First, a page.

I’m a movie buff. Have been all my life. So, when I saw the Society of Professional Journalists’ publication, Quill, was celebrating its 110th birthday by rating the top 110 movies about or related to journalism, I was intrigued.
Journalism, or the press generally, is commonly found in the cinema not only as a theme but also as a device to impart information or keep the story moving. Think of how many films you’ve seen in which a screaming newspaper headline twirls onto the screen or the voice of a radio newscaster or a clip from a video news story appears filling in plot gaps and moving the audience from one scene to the next.
As one who is not only a movie freak but an instructor and former practitioner of journalism, I have some thoughts on the selections of the Quill editors and their panel of experts. I feel qualified to offer these judgments because I have seen 74 of the 110 films they list, including 23 of their top 25. That said, here goes.
First, three of the top 15 are paragons of the importance of journalism to our society and country. Spotlight tops the list and is a tale of dedicated news people reporting on and challenging a powerful and societally integrated institution and its massive, pernicious abuse of the innocent and its refusal to admit to, much less correct, its evil ways. Good Night and Good Luck (14) and All the President’s Men (2) are examples of the real-life struggles and endurance journalists face daily. The “watchdog” role of keeping the powers that be in-check is constant and never more important then during the trying times within which we now live. All three deserve to be high on the Quill list.
But a film I was happy to see come in at No. 11 is a lesser known but excellently made work from 1952 called Deadline, USA. Humphrey Bogart is an editor who is trying to persuade the children of the publisher from closing and selling the unprofitable newspaper (an issue that resonates today) by taking on the city’s mob boss and connecting him with the murder of a young woman. What first caught my attention in the film years ago was a very small scene that captured the immortal ethical question facing even the smallest newsrooms. What happens when an important and valuable advertiser asks that an embarrassing story about him be killed? The newspaper’s characters offer their regrets but go with the story.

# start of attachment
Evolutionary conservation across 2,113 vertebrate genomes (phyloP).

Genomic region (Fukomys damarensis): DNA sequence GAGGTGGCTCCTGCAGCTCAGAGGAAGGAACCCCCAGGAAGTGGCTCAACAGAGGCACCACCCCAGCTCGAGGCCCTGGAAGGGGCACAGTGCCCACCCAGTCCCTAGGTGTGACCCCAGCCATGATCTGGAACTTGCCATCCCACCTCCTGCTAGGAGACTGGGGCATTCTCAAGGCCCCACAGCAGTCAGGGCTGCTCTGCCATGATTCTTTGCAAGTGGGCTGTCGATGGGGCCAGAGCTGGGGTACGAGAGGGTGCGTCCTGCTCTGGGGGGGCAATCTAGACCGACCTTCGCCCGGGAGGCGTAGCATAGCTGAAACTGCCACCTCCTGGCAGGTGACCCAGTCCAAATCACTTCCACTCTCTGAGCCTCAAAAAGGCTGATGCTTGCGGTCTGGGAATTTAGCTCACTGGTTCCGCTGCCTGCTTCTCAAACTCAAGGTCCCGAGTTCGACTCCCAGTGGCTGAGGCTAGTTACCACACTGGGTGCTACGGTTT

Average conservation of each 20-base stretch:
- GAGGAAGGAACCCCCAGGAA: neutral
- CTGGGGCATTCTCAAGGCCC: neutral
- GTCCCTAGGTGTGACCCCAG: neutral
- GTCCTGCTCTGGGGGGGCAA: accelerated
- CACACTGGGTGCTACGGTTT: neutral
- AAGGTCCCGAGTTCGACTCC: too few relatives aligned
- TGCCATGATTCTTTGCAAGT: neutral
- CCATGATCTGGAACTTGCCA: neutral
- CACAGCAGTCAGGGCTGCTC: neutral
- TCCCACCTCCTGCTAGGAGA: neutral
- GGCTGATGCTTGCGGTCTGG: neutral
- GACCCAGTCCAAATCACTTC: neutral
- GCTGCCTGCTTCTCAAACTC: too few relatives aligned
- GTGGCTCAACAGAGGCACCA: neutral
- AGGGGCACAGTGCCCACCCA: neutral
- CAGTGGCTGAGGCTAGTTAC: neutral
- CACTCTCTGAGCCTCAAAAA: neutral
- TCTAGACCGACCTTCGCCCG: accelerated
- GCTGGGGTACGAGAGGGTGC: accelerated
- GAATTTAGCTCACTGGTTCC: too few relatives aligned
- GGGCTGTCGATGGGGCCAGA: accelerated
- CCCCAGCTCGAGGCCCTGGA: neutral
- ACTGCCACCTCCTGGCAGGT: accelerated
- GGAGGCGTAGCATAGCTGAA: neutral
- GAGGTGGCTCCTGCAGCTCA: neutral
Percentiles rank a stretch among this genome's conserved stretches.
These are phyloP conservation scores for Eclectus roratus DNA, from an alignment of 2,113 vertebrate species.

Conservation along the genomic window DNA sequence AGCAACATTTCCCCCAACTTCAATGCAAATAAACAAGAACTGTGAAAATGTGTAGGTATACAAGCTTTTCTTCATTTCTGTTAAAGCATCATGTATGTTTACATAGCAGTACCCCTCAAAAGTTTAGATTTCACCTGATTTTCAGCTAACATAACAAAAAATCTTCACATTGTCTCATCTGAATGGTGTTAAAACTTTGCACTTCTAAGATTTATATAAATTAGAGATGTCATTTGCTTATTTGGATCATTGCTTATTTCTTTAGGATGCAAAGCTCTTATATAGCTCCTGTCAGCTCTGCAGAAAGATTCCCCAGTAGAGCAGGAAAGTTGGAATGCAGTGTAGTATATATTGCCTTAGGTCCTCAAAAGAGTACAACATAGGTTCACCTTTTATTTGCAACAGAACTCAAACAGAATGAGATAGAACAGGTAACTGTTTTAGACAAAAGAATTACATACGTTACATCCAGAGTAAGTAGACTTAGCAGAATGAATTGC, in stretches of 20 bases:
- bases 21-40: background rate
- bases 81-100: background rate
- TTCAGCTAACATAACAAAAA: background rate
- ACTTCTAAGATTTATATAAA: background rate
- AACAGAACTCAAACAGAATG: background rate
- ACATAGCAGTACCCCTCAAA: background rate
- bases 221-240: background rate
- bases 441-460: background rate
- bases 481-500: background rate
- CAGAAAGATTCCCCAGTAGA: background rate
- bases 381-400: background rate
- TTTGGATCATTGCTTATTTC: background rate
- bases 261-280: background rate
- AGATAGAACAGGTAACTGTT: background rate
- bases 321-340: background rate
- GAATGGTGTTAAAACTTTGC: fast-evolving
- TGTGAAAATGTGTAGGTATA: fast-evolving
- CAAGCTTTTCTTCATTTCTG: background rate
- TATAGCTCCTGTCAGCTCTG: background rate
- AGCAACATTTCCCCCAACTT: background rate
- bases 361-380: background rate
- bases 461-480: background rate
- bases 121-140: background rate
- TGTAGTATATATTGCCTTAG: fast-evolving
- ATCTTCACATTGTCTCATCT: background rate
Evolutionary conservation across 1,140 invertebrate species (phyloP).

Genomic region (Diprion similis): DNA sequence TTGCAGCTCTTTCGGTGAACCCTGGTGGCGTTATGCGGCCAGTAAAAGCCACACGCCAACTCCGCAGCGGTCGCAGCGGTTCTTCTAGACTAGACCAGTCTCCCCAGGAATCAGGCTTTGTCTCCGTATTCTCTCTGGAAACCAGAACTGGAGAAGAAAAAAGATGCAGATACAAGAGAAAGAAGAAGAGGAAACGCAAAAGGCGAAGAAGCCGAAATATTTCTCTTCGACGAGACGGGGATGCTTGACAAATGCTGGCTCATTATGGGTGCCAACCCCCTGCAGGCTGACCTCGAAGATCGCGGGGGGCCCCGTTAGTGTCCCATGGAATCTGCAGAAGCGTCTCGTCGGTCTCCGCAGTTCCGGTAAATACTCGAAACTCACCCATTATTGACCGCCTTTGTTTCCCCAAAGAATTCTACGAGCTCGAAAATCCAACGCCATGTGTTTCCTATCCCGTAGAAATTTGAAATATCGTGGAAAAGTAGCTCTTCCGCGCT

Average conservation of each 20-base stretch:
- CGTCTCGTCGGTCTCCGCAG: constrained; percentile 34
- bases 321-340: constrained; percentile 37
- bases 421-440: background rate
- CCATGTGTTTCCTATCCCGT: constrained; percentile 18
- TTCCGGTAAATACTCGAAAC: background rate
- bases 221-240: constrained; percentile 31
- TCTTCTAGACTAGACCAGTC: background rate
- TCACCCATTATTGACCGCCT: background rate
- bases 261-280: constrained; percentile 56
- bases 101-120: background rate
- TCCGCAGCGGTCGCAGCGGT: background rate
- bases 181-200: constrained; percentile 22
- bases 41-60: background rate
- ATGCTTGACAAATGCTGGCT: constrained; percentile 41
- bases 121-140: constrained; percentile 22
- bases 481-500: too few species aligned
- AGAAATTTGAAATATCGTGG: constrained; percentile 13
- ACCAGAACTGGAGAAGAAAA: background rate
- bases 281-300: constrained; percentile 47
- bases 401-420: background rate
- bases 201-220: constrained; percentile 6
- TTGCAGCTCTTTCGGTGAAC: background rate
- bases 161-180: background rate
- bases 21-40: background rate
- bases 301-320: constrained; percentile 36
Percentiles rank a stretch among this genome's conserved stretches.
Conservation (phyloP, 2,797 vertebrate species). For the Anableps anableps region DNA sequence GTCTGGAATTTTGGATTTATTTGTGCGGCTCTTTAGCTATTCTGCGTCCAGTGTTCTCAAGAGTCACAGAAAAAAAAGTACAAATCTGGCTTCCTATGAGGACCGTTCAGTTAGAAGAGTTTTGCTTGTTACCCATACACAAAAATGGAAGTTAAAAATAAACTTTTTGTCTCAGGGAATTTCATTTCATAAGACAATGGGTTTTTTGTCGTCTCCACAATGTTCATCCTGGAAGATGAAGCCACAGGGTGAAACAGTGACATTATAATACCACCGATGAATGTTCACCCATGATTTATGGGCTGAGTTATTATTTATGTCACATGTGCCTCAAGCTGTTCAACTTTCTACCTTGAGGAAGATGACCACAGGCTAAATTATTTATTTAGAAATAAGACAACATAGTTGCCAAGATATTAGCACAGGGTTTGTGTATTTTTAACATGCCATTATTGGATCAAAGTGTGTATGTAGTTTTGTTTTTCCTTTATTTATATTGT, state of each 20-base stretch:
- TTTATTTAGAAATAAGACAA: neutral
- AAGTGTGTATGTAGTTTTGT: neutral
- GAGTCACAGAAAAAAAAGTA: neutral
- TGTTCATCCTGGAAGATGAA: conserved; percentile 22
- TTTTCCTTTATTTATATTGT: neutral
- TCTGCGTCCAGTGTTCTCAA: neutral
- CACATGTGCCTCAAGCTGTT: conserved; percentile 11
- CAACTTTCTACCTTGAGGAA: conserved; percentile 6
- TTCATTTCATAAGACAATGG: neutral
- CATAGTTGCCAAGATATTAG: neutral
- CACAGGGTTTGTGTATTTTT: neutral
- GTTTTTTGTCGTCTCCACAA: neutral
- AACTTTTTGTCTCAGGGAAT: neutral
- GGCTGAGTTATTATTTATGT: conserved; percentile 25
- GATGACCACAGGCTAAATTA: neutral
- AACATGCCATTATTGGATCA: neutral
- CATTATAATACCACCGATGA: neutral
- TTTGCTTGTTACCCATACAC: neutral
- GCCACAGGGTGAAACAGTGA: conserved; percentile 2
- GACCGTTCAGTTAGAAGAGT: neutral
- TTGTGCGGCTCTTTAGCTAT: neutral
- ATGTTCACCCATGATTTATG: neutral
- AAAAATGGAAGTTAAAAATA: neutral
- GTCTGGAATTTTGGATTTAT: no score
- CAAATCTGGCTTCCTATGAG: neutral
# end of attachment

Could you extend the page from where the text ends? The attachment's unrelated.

Coming in at No. 38 is a film for which I have considerable affection, Broadcast News. As a former “broadcast news” person, I lived many of the scenes depicted. In particular, I can recall more than one time running through rooms and down hallways to get the just edited videotape news package to the engineers so they can push the “play” button just as the anchor is finishing the lead-in. It’s a wonder more people weren’t hospitalized in the production of those newscasts.
My final observation, however, relates to a film much more highly regarded at No. 29, The China Syndrome starring Jane Fonda, Jack Lemon, and Michael Douglas. This 1979 movie was controversial because it questioned the promotion of nuclear power as a safe alternative energy source, again a contemporary issue. The journalism teaching moment comes in the denouement when nuclear plant worker Jack Lemon takes over the plant at gunpoint because he believes it’s unsafe and calls for TV reporter Jane Fonda to interview him live from the control room. What follows is a demonstration of how a reporter SHOULD NOT conduct an interview. She simply asks him to tell his story. As he rambles on, other plant employees find a way to breach the bolted control room door and stop the Lemon character from revealing the truth about the plant. The problem is it was the reporter’s responsibility to ask questions that help the source tell the story and inform the public. Unfortunately, I see this problem with many journalists today. Just give them the mic and let them talk. That’s not journalism. That’s the internet.
So, those are some “for what it’s worth” thoughts. I offer a boisterous thank you to the SPJ Quill (Summer 2019) editors and their panel of experts for giving me the fodder for these movie musings. I encourage anyone who has the endurance to read this to check out the list and see the films. For the most part, they’re worth it.
Jack A. Kapfer, Associate Professor
Communication and Journalism Department
University of Wisconsin – Eau Claire